A career in safety

For his last column with COS, safety consultant Dave Fennell looks back on his long career in health and safety and how the profession has evolved over the last few decades

A career in safety
Dave’s last column for COS looks back at the evolution of the safety career.
Dave Fennell

Over the past four years, I have had the pleasure of contributing to COS with my articles on safety culture. As I prepared to write this, my final article, I found myself thinking about how I and many other safety professionals ended up in our careers in safety. I pondered how a conversation with my dad may have gone 47 years ago when I was a teenager trying to decide what I wanted to be when I grew up.

Me: “Dad, I want to be a safety advisor when I grow up!”

Dad: “That’s nice … What’s a safety advisor?”

Me: “It’s someone who helps people so they don’t get hurt and helps companies create a culture of caring.”

Dad: “That’s nice … but shouldn’t you get a real job? You know, a proper career?”

Truthfully, at that time, I had no idea there was such a job and it took many years for my path into safety to develop.

I have seen two distinct paths to a safety career. One evolves from general education and work, and the other is chosen and prepared for from the start. Excellent safety professionals have been produced through both avenues.

Forty years ago, every safety person I met had evolved into the position from other jobs or had been thrust into the role because of an unfortunate incident. The skills and experience they had in their previous jobs made them good candidates for managing safety. There were the supervisors who had demonstrated great people management skills; the technical experts who understood how equipment failures happened and how to prevent them; the trainers who had a knack for engaging workers and applying those skills to safety. And, like myself, there were those who had seen too many serious incidents simply as a witness or as an emergency responder and realized that every one of those incidents was preventable.

Those who were most successful in this evolutionary path enhanced their solid grounding in the trade with formal safety training. There were the operations supervisors who rounded out their skills by taking safety courses from the International Loss Control Institute. There was the rig worker who tapped into the distance learning programs in human engineering, the plant operator who took advantage of their company’s internal safety training programs and the construction workers who enhanced their safety knowledge by enrolling in the University of Alberta’s OH&S program. All of them built successful safety careers off their task-specific knowledge enhanced with formal training in safety management.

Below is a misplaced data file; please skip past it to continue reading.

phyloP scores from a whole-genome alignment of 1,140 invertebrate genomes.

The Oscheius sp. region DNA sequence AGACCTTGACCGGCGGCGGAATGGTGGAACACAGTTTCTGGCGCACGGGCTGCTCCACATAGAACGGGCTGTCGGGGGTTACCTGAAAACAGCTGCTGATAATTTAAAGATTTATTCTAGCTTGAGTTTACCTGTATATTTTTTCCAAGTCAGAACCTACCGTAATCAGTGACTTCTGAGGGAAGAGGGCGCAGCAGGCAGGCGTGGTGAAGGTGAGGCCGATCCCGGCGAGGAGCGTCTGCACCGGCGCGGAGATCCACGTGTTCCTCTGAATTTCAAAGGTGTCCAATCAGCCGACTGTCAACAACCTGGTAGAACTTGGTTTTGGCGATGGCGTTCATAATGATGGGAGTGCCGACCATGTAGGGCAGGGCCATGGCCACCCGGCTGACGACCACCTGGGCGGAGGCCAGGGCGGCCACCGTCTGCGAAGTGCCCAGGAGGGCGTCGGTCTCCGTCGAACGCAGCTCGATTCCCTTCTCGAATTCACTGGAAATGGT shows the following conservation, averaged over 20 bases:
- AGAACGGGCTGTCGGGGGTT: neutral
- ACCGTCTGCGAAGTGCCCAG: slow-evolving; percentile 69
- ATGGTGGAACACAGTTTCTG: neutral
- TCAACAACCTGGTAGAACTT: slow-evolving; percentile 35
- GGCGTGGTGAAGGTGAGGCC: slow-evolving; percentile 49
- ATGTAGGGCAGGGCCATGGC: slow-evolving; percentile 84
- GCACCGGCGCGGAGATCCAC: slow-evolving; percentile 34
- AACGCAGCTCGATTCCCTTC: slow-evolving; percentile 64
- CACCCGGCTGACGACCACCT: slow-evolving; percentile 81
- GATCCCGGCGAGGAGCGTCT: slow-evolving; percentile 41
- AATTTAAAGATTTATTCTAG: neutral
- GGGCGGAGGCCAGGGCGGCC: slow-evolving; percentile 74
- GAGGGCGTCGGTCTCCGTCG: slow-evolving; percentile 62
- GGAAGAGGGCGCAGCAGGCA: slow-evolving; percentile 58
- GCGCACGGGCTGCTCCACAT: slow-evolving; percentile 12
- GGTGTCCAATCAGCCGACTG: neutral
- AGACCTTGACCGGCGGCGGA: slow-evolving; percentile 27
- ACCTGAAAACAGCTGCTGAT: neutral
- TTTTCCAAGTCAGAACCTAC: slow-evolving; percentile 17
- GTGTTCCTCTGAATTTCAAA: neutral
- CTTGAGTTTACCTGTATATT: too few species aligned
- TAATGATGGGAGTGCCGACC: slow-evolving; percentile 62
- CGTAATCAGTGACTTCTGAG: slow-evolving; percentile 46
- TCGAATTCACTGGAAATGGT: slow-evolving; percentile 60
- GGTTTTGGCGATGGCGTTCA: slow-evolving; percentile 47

Today, I see many more safety professionals who have planned their careers from the start. They identified that this is what they wanted to do and then obtained formal education in safety even before entering the workforce. They attended classes from institutions such as the University of Alberta, the University of New Brunswick and Ryerson University, and obtained certificates, diplomas and bachelor degrees in safety. They found starting positions in companies that had established safety programs and received mentorship from established safety professionals. Their formal education in safety combined with on-the-job mentorship yielded more excellent safety professionals.

Once into this career, preventing incidents and shaping safety culture can seem like a daunting task, but you are not alone. You can tap into the development, support and mentorship provided through some amazing networks of like-minded professionals.

Eventually, when I was well established in my safety career, my dad did ask me exactly what it was that I did. I was proud that my list included words such as prevention, predicting, investigating, influencing, problem-solving, teaching and shaping culture. I told him how I worked with frontline workers, senior management, specialists, lawyers, engineers and medical professionals. It dawned on me that this, in fact, was a very rewarding profession. 

For the safety professionals out there, continue doing what you are doing: It does make a positive difference. For those readers who are not in a safety role, make today the day you thank your safety professional for all they do.

 Hey, Dad, it worked out pretty darn good! I’ve helped companies prevent incidents, made sure workers didn’t get hurt and had a hand in shaping a safety culture. Yup, a real job and a real career.


Dave Fennell is an independent safety consultant and motivational speaker based in Cochrane, Alta. He can be reached at [email protected] or visit www.davefennellsafety.com for more information. 


This article originally appeared in the Jan/Feb 2020 issue of COS.